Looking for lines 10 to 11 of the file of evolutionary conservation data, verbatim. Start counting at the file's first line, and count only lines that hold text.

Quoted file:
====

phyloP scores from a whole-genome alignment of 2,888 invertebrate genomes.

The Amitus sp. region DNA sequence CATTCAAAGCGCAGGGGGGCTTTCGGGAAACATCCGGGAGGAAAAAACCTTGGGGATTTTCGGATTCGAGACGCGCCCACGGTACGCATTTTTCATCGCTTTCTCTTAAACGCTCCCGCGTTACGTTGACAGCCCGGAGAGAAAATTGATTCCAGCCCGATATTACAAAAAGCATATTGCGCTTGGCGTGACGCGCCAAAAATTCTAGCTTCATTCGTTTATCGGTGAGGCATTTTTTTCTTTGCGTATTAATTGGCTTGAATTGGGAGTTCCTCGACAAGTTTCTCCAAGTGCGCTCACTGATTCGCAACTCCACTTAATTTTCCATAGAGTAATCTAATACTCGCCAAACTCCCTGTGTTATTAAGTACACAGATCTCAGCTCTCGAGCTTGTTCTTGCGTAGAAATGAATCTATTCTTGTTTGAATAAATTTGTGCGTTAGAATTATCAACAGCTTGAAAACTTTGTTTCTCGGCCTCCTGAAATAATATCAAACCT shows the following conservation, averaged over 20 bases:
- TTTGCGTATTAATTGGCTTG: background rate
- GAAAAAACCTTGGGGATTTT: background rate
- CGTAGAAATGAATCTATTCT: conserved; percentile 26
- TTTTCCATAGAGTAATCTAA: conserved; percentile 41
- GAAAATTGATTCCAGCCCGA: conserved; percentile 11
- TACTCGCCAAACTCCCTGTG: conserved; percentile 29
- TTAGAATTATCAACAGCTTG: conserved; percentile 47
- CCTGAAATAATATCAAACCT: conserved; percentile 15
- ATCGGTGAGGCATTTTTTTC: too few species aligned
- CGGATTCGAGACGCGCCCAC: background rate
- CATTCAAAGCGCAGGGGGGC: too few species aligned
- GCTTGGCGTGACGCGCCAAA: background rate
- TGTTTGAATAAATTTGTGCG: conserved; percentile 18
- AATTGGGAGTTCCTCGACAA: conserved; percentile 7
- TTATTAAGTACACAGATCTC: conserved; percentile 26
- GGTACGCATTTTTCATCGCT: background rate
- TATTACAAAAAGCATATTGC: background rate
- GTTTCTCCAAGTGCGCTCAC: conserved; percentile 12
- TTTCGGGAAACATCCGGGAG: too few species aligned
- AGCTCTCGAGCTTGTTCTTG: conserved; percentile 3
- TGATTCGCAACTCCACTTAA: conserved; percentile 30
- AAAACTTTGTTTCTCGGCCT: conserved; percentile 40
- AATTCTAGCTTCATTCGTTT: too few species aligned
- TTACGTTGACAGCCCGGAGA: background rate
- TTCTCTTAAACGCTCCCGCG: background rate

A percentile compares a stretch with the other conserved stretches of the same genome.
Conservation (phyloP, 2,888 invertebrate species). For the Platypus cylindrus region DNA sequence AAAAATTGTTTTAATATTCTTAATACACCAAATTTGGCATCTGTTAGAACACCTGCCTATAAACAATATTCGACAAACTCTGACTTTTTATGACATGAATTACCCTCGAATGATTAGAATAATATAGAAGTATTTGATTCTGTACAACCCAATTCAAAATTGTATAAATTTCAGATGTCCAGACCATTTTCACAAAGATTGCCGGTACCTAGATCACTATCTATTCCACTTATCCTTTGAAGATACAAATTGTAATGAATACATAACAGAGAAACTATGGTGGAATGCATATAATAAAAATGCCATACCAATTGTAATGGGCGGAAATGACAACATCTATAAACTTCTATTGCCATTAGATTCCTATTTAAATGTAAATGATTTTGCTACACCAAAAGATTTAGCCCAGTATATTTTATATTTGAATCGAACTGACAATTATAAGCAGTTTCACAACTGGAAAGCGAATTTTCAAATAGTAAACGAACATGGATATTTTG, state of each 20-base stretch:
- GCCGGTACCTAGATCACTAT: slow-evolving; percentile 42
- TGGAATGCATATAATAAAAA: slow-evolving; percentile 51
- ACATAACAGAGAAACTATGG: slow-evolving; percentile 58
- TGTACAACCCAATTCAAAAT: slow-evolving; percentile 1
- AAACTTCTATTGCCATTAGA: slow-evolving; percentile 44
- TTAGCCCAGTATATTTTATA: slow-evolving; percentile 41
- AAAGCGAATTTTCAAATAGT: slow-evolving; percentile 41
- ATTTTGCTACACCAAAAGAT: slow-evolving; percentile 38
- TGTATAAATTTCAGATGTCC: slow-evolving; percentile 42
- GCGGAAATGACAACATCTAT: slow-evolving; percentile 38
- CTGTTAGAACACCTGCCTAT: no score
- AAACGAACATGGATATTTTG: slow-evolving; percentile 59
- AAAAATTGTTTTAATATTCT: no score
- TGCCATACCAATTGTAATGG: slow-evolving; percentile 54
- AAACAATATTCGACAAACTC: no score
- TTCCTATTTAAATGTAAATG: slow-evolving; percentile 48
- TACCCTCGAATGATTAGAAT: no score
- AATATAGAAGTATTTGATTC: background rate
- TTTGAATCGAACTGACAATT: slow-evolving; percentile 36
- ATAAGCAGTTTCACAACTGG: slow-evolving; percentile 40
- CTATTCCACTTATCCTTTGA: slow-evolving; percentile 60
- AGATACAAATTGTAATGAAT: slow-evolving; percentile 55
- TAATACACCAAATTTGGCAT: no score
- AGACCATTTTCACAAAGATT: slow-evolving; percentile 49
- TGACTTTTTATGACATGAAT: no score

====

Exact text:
- CCTGAAATAATATCAAACCT: conserved; percentile 15
- ATCGGTGAGGCATTTTTTTC: too few species aligned